I am often asked if someone should contact the new partner of an ex to warn them of the abuse. My answer is, without a shadow of a doubt: “No!”
First and foremost, ask yourself what’s motivating you? If you are trying to warn her or him, aren’t you engaging in the Power Triangle? Pathological rescuers rescue people without being asked. Stay out of the Power Triangle. It spells trouble. Secondly, your ex-has probably painted a very bad picture of you to the new partner. Don’t you think that contacting that person will validate everything he said about you? It will make you look jealous, vengeful and insecure.
When we had our first falling out, my ex-gave me a list of emails of women he had been in a relationship with prior to me and said: “Contact them for a testimonial. I’m a good man, Marion. They will tell you.” So I sent off an email and never got a reply from them. When I told him that I emailed them and didn’t get the testimonials he said I would, he became EXTREMELY angry and accused me of being: “High School and immature.” I replied: “You told me to contact them!” “I didn’t think you would!” he snapped back.
You need to focus on yourself, especially if you’ve been in a toxic relationship. When bitter thoughts arise or you think to yourself, “How can he be happy now after he made me so miserable?” Tell yourself that you wish them both well every single time a thought comes up. This will help you so much because you are letting go of negativity. In truth, your ex is no longer your business and kind thoughts will help you move on in a beautiful way. You don’t have to allow contact, by all means. Simply wish them well and smile.
Even though friends have told me my ex is in a new relationship, he still contacts me every 6-8 weeks with poems, “I love you” — and to top it all off, in his last correspondence, he has giving me permission to move on with my business. He is now “shining his light on my work” which he consistently put down in the past. I just chuckle and throw the notes, emails and texts away without a reply, because to me he is like a cobra. He will bite me over and over again if I let him. Even though his behavior is still bizarre as ever, I do send well-wishes telepathically, because in wishing him well I wish me well. “I wish you well. I wish you well. I wish you well…” has become my mantra. Thoughts of him have dissolved in a very natural, organic way without much effort.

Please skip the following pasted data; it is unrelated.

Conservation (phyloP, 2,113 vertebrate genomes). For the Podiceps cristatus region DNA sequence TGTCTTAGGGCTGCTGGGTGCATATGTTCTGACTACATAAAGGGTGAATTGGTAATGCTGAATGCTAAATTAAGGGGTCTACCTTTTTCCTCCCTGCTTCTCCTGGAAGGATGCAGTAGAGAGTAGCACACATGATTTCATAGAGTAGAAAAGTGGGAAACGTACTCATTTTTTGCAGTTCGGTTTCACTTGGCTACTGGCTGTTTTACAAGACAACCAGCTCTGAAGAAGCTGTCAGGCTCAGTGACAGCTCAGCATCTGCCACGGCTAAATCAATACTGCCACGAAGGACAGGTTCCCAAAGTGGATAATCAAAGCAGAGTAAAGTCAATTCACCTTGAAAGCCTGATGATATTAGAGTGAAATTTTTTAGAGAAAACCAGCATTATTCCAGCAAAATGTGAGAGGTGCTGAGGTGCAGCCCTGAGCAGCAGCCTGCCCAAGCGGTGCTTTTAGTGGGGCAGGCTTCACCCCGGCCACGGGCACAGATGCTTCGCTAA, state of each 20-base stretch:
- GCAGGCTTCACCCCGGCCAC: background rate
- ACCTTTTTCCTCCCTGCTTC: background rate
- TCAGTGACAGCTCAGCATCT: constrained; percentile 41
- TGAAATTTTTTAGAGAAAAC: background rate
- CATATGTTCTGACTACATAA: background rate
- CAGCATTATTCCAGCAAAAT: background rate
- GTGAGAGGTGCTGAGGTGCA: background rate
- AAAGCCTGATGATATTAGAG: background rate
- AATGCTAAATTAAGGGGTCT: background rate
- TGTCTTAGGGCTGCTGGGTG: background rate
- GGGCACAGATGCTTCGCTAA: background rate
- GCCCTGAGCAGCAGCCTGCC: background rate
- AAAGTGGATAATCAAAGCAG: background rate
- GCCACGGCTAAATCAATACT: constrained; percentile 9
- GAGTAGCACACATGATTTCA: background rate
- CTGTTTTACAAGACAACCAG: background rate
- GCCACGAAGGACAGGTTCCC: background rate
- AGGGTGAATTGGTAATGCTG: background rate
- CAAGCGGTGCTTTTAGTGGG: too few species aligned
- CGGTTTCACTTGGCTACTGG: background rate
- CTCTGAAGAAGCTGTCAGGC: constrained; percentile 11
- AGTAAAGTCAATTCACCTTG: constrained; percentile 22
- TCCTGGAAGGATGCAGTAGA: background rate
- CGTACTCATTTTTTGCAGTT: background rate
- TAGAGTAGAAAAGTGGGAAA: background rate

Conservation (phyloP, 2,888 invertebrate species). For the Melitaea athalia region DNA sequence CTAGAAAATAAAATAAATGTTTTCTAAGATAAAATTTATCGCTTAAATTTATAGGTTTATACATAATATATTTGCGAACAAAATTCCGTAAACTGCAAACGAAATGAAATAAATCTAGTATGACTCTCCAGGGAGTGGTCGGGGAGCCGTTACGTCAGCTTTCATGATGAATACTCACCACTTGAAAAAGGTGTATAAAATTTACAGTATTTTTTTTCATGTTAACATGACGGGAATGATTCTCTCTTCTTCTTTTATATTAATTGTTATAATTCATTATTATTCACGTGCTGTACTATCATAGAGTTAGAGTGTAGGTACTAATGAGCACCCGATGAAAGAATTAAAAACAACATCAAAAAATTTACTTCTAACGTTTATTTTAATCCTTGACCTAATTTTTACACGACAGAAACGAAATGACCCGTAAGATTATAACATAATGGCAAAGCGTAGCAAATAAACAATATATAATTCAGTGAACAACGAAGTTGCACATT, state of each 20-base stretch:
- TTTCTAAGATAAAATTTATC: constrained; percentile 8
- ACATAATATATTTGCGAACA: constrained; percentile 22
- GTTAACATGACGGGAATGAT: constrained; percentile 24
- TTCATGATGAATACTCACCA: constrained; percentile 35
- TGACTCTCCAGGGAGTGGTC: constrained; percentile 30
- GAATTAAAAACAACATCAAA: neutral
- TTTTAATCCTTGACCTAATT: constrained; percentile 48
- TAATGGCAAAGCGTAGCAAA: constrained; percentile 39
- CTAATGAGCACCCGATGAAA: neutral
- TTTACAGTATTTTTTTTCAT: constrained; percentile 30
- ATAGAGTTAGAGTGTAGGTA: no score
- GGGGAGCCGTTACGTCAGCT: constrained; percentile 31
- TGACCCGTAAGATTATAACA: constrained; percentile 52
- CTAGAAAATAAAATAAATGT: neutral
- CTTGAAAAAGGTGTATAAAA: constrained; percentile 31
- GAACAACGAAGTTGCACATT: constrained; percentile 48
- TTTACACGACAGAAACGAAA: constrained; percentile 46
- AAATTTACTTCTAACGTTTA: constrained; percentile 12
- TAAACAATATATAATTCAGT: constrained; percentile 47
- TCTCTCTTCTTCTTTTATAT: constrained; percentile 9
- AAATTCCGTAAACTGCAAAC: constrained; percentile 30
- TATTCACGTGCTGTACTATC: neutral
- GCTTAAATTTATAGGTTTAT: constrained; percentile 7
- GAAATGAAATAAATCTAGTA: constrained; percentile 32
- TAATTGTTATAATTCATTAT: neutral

When we recapitulate the relationship and see that we were a psychological or spiritual mismatch, which I often stated in my past relationship, then why would we want to continue thinking on that person? If it was a severely abusive relationship as in my case, shouldn’t we be happy that the person has a new target/interest? I, for one, am ecstatic that I am free. Before he had a new love interest, he constantly harassed me and kept me off balance. It was a grueling time for me because I still had feelings for him and I sacrificed my own happiness for someone who is a pathological liar. I found that when my mind started to recapitulate the good, bad and the ugly side of the relationship, I would say to myself: “It doesn’t matter! It doesn’t matter! It doesn’t matter! “I wrangled in my thoughts with another simple mantra that works for me. Try it if you’re struggling with thoughts about the past or crazy assumptions. It is a simple technique that is very freeing.
Lastly, if your ex-has become a better person for having known you, you have done your job. But all that matters is that you are a better person — and you have expanded your consciousness — and you are drawing healthier boundaries. The best thing you can do is to take time for yourself and unload some baggage before you get into another relationship. Find a tribe with similar interests. Get involved in your community and find joy on your own before you make yourself available for someone new. Rebound relationships, more often than not, fail miserably because people bring baggage from a past relationship into it; and sometimes they are still in love with, or focused on, their ex.